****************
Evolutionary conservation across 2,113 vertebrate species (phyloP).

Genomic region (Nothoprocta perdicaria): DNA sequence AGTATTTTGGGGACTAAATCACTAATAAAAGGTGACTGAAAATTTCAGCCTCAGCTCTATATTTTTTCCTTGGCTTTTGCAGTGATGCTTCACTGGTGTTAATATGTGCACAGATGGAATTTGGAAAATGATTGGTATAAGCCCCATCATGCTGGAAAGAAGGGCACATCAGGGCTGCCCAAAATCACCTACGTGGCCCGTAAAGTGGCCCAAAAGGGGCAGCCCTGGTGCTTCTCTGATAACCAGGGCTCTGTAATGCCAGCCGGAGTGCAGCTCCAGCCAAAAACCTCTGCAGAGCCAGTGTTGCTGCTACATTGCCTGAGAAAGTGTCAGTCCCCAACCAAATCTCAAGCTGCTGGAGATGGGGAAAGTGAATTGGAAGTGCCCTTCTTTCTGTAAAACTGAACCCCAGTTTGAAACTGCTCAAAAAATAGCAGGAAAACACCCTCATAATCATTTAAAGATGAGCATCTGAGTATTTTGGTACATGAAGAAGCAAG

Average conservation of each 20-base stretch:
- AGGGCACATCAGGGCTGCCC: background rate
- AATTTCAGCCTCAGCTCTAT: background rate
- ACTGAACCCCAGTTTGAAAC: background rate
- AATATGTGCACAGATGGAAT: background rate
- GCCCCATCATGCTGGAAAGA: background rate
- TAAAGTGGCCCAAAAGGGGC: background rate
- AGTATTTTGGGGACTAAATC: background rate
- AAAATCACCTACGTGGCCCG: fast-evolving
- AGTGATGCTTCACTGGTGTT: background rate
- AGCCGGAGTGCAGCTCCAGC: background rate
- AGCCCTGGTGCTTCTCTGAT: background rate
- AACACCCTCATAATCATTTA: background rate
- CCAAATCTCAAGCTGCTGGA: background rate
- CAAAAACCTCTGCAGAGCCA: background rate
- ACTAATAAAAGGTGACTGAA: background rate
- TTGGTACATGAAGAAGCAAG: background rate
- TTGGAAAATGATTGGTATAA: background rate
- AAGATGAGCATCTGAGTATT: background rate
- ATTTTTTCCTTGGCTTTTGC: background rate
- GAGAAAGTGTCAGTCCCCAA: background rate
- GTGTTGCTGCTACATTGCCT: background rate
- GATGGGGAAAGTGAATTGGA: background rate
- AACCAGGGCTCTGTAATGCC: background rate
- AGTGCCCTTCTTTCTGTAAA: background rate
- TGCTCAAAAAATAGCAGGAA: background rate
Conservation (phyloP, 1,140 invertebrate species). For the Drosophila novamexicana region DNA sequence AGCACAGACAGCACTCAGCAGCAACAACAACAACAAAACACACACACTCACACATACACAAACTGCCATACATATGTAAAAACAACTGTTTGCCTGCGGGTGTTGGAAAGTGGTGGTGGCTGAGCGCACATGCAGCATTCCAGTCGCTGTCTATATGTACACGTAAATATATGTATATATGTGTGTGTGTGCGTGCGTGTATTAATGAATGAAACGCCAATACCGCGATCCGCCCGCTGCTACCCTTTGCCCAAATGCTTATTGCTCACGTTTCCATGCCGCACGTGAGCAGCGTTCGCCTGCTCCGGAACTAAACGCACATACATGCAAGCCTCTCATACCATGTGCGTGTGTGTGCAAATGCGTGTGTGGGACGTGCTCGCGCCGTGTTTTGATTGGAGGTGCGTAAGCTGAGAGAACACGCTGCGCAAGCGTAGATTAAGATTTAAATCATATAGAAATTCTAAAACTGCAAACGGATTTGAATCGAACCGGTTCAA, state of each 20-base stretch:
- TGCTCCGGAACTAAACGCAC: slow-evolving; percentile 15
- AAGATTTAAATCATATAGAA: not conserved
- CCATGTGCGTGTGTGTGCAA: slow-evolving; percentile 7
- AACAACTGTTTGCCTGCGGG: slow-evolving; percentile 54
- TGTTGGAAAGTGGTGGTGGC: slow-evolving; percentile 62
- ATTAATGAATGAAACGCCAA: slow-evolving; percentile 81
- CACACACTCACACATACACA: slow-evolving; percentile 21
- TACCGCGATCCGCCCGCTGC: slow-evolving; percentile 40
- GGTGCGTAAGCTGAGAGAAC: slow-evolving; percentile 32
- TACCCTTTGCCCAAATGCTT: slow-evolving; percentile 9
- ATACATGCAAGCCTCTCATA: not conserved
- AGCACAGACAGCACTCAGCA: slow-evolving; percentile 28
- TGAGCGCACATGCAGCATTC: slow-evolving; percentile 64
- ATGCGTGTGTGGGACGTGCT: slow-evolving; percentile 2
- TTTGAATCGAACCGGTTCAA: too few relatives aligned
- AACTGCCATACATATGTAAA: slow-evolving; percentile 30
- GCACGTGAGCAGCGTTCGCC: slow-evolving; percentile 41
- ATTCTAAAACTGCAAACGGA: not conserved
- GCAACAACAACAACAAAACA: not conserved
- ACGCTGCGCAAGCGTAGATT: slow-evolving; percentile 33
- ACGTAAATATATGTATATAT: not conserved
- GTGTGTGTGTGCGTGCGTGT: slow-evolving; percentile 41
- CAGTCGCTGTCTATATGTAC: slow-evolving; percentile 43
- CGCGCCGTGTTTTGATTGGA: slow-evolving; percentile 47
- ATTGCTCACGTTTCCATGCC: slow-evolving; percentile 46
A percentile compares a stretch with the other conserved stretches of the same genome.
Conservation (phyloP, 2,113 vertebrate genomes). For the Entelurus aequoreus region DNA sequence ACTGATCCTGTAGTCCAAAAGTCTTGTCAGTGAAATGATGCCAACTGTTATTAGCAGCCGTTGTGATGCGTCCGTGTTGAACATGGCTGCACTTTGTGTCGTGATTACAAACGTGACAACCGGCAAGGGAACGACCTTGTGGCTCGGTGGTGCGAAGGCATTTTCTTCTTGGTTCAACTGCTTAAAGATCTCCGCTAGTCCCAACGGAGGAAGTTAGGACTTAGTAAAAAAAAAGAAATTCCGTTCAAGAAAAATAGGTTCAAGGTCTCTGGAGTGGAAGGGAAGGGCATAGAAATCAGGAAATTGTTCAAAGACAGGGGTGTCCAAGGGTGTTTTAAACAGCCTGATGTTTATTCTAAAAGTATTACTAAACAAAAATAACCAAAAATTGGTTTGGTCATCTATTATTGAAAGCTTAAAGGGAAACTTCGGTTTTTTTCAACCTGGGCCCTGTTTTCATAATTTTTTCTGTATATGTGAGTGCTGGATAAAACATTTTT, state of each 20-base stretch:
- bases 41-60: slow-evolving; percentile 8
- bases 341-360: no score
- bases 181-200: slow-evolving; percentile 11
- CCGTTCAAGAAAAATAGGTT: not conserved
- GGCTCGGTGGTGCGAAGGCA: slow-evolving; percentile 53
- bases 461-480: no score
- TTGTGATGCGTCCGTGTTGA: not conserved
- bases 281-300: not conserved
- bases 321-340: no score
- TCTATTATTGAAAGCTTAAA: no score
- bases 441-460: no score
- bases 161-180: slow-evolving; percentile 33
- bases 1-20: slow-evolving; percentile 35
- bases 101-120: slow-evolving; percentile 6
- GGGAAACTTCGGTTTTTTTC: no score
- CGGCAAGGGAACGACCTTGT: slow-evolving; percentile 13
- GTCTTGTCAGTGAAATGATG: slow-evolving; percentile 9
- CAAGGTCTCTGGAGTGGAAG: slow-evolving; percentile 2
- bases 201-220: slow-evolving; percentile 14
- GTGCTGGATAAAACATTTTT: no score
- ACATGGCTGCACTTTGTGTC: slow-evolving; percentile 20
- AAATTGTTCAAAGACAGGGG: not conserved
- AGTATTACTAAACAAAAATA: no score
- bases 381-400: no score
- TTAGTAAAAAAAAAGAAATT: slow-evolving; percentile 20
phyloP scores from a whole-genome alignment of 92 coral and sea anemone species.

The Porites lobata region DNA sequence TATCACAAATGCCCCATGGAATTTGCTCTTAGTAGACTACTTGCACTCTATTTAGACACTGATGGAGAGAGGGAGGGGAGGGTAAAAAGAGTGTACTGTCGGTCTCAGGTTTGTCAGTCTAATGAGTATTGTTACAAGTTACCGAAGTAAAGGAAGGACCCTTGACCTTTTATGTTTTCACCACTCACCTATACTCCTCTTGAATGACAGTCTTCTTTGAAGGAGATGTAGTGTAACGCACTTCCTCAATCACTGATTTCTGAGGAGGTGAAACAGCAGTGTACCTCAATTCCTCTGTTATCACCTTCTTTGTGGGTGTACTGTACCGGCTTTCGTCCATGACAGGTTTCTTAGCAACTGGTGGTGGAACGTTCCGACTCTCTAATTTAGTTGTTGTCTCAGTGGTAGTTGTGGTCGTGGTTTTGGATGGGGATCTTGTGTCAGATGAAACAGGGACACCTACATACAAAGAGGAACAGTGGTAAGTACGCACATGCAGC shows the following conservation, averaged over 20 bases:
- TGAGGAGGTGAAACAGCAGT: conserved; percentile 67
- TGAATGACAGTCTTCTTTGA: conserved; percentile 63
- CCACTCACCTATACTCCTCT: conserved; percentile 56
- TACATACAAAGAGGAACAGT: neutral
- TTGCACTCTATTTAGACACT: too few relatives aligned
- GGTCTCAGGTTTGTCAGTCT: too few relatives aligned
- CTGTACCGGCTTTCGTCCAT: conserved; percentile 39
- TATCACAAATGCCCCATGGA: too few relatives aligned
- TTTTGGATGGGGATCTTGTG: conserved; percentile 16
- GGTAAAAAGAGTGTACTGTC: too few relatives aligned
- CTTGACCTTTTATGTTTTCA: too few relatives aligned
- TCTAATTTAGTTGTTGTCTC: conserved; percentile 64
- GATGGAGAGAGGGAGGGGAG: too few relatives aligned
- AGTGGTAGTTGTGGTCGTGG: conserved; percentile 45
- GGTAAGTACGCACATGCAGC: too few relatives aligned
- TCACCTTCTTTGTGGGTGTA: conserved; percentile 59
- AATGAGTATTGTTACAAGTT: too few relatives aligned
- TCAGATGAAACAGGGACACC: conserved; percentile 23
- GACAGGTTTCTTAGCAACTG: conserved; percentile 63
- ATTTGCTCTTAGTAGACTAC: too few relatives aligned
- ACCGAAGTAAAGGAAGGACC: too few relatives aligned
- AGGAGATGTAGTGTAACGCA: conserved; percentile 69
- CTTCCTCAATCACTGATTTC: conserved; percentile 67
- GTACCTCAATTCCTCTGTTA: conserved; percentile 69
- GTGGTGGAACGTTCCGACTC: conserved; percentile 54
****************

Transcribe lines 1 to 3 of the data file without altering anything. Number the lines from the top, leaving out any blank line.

Evolutionary conservation across 2,113 vertebrate species (phyloP).

Genomic region (Nothoprocta perdicaria): DNA sequence AGTATTTTGGGGACTAAATCACTAATAAAAGGTGACTGAAAATTTCAGCCTCAGCTCTATATTTTTTCCTTGGCTTTTGCAGTGATGCTTCACTGGTGTTAATATGTGCACAGATGGAATTTGGAAAATGATTGGTATAAGCCCCATCATGCTGGAAAGAAGGGCACATCAGGGCTGCCCAAAATCACCTACGTGGCCCGTAAAGTGGCCCAAAAGGGGCAGCCCTGGTGCTTCTCTGATAACCAGGGCTCTGTAATGCCAGCCGGAGTGCAGCTCCAGCCAAAAACCTCTGCAGAGCCAGTGTTGCTGCTACATTGCCTGAGAAAGTGTCAGTCCCCAACCAAATCTCAAGCTGCTGGAGATGGGGAAAGTGAATTGGAAGTGCCCTTCTTTCTGTAAAACTGAACCCCAGTTTGAAACTGCTCAAAAAATAGCAGGAAAACACCCTCATAATCATTTAAAGATGAGCATCTGAGTATTTTGGTACATGAAGAAGCAAG

Average conservation of each 20-base stretch: